In my post Risk Factors for AV Scanning, I discussed a recent patent filing by Kaspersky related to reducing the amount of malware scanning based on various file properties. One of those properties was whether the file is packed or not, since packed files are to be treated more suspiciously than plain unpacked files.
The impact of packed malware is discussed more thoroughly by Tzi-cker Chiueh of Symantec Research Labs in a 2007 presentation on the difficulties in detecting malware, where he devotes 5 slides to the "Packer Problem". Packing adds another dimension to the production of malware signatures which must now account for potentially ten or more layers of packing that obscure the real code that needs to be scanned. Symantec knows of over 1000 different packing programs all of which need to be recognised and stripped off to apply signature scanning.
But is it possible to distinguish between suspicious and actual packed malware using statistical properties of the files without unpacking?
Three authors (Tim Erbinger, Li Sun & Serdar Boztas) have done some interesting research into developing specific randomness tests for detecting packed malware. As it turns out, malware does exhibit a definite randomness signal when the randomness measure accounts for local patterns and structure.
The paper begins by observing that common randomness measures, such as the entropy or other statistical tests, compute a global measure of randomness over all available data and tend to obscure (local) sections of code that may be highly random or highly structured. The figure below shows the distribution of bytes in the program calc.exe before and after packing with UPX. The distribution becomes more uniform after packing, but still far from uniform.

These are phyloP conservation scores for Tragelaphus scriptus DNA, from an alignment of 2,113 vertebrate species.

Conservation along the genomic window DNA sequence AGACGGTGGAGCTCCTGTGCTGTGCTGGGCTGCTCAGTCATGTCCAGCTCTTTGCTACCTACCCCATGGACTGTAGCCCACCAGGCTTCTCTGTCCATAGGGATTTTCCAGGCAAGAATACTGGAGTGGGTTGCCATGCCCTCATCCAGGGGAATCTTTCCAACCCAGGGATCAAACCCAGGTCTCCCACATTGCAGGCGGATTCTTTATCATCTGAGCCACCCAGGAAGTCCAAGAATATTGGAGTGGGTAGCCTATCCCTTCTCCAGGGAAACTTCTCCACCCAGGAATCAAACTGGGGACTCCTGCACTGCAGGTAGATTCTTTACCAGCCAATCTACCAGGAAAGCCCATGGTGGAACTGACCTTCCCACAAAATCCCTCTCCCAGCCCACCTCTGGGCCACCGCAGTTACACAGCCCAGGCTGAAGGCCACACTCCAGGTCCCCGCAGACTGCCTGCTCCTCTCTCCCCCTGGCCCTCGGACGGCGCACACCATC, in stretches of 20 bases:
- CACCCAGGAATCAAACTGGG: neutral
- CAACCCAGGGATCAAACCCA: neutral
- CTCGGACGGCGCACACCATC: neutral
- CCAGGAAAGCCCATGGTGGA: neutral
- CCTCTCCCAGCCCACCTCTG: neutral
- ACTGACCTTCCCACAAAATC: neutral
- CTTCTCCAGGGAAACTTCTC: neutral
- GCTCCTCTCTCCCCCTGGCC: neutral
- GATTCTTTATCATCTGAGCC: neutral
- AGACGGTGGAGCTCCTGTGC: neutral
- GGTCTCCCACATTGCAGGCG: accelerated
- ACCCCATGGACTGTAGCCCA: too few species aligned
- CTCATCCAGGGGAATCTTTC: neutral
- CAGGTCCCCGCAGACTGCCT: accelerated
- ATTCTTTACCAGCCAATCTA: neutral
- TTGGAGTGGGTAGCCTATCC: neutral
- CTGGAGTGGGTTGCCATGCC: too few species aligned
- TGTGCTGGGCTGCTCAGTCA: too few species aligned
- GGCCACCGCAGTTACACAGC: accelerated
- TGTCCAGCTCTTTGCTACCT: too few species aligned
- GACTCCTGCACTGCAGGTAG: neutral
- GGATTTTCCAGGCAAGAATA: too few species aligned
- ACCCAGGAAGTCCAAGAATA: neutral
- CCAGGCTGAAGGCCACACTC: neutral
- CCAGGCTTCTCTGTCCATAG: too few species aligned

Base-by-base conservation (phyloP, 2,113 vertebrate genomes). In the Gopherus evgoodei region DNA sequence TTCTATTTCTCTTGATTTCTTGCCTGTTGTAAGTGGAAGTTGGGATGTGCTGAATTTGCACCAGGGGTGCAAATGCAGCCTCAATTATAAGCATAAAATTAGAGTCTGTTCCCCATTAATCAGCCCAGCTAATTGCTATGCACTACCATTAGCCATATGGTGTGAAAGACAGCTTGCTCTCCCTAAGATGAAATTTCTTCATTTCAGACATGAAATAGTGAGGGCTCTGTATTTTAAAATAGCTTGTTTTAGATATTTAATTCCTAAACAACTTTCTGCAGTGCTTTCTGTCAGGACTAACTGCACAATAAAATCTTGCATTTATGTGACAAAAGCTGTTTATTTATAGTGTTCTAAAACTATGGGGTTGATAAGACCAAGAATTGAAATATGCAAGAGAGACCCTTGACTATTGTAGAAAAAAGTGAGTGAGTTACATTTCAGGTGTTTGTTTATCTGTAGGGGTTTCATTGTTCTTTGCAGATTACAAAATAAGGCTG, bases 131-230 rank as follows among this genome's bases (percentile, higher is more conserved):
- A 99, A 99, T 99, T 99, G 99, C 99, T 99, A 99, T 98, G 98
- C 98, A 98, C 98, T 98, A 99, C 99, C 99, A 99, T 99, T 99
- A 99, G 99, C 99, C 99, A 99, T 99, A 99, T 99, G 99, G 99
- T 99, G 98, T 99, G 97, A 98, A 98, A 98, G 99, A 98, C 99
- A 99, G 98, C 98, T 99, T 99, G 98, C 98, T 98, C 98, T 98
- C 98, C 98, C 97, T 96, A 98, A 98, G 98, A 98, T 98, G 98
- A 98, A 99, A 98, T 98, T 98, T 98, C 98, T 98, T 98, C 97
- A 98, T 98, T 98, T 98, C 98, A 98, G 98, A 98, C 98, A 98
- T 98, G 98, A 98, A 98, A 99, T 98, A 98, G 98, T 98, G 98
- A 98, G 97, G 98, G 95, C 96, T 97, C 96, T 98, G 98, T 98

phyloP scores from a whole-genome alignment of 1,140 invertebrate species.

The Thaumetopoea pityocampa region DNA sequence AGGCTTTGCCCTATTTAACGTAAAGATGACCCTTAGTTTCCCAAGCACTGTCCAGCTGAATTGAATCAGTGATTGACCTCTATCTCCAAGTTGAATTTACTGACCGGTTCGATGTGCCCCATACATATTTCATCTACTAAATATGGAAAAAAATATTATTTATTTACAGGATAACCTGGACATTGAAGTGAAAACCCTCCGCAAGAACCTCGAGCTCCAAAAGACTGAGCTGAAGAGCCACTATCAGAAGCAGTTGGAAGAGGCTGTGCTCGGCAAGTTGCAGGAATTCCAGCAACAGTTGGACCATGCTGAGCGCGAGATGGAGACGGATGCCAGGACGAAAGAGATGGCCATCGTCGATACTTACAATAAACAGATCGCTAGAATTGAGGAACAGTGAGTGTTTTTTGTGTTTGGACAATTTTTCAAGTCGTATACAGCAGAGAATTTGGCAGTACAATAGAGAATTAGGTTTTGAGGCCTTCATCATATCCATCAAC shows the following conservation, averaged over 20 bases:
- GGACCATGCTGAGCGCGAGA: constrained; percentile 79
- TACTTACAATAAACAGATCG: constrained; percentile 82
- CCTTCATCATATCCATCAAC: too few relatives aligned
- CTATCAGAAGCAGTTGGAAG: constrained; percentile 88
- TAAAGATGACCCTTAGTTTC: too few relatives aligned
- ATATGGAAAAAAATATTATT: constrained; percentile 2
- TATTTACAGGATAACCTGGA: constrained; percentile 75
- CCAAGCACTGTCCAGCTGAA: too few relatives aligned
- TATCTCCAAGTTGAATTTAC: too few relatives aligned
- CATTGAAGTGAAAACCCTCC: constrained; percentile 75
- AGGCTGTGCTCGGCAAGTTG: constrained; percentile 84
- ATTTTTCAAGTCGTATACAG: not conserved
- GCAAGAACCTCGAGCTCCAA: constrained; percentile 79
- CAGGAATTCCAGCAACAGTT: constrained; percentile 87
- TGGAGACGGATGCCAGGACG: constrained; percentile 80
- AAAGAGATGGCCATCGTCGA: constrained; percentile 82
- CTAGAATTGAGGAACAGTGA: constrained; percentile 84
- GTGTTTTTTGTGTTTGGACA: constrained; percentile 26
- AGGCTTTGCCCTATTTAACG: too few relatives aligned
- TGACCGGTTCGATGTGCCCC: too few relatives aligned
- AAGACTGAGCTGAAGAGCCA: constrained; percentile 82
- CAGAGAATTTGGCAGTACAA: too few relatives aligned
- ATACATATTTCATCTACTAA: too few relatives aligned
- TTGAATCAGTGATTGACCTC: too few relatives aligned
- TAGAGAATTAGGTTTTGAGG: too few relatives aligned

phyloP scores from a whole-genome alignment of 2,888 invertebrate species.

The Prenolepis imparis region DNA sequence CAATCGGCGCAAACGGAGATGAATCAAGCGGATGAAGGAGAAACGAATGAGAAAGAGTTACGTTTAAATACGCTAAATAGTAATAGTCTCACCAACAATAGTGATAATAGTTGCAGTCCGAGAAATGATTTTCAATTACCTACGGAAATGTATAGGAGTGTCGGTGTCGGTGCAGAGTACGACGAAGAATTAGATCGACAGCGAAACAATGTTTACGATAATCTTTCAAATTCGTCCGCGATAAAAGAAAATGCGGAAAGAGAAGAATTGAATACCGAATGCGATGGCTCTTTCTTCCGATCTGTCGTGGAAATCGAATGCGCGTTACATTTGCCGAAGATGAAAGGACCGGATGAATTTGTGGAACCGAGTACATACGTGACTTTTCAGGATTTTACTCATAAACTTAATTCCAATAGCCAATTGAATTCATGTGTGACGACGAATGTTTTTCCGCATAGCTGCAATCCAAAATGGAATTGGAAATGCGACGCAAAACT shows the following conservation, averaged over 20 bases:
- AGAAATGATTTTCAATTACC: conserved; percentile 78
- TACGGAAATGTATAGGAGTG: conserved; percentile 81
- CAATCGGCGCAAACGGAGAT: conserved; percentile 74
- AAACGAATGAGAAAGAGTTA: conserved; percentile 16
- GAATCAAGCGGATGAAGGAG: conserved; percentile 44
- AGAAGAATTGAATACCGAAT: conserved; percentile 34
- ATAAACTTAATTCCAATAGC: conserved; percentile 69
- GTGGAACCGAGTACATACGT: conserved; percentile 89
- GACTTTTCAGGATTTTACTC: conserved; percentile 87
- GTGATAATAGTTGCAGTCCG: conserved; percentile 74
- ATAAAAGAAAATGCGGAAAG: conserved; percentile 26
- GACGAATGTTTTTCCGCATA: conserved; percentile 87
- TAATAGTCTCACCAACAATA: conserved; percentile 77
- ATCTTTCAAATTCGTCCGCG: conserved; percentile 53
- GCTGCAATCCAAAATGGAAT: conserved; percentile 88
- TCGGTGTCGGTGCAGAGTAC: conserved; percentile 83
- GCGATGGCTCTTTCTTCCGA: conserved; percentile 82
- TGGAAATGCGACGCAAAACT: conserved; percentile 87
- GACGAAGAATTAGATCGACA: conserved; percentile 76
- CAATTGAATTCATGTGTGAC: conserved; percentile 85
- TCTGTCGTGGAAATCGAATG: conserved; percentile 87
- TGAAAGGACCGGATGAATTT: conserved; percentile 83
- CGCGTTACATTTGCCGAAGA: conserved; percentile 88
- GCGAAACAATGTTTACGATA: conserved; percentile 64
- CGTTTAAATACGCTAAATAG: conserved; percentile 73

The authors proposed several randomness tests that preserve locality (structure or lack thereof), based on constructing a Huffman tree at the byte level of the data (packed file). The Huffman tree algorithm computes codes for each observed byte where more frequent bytes are assigned shorter codes. If the data is random, causing the byte frequencies to be similar, then the Huffman tree codes will be roughly of similar length. Structured data on the other hand will produce codes of quite differing lengths.
The authors then sample the data at various bytes positions, collecting the corresponding Huffman codes, and then normalise the code lengths between 0 and 1 (where a higher value means more random). The byte sampling strategies proposed are (1) sample a fixed number of bytes equally spaced in the data (2) slide a window of fixed size across all the data. Below we see the sliding window test applied to the basename binary from UnxUtils before and after being packed with FGS 2.0.
UnxUtils has 116 binaries ranging in size from a few KB to about 200 KB, and the authors performed a collection of experiments to validate their local randomness tests using 6 well-known packers.
The authors observe that there is a definite characteristic signal of packed files. They go onto to further propose additional tests that can can be used to discriminate between packers.
Returning to Tzi-cker Chiueh and his packer problem, he suggests to workaround packing by Just-in-Time scanning approach which tries to scan a file just before it runs in its unpacked form, and also to consider whitelisting. Perhaps this new local randomness test from Erbinger, Sun & Boztas can help him out.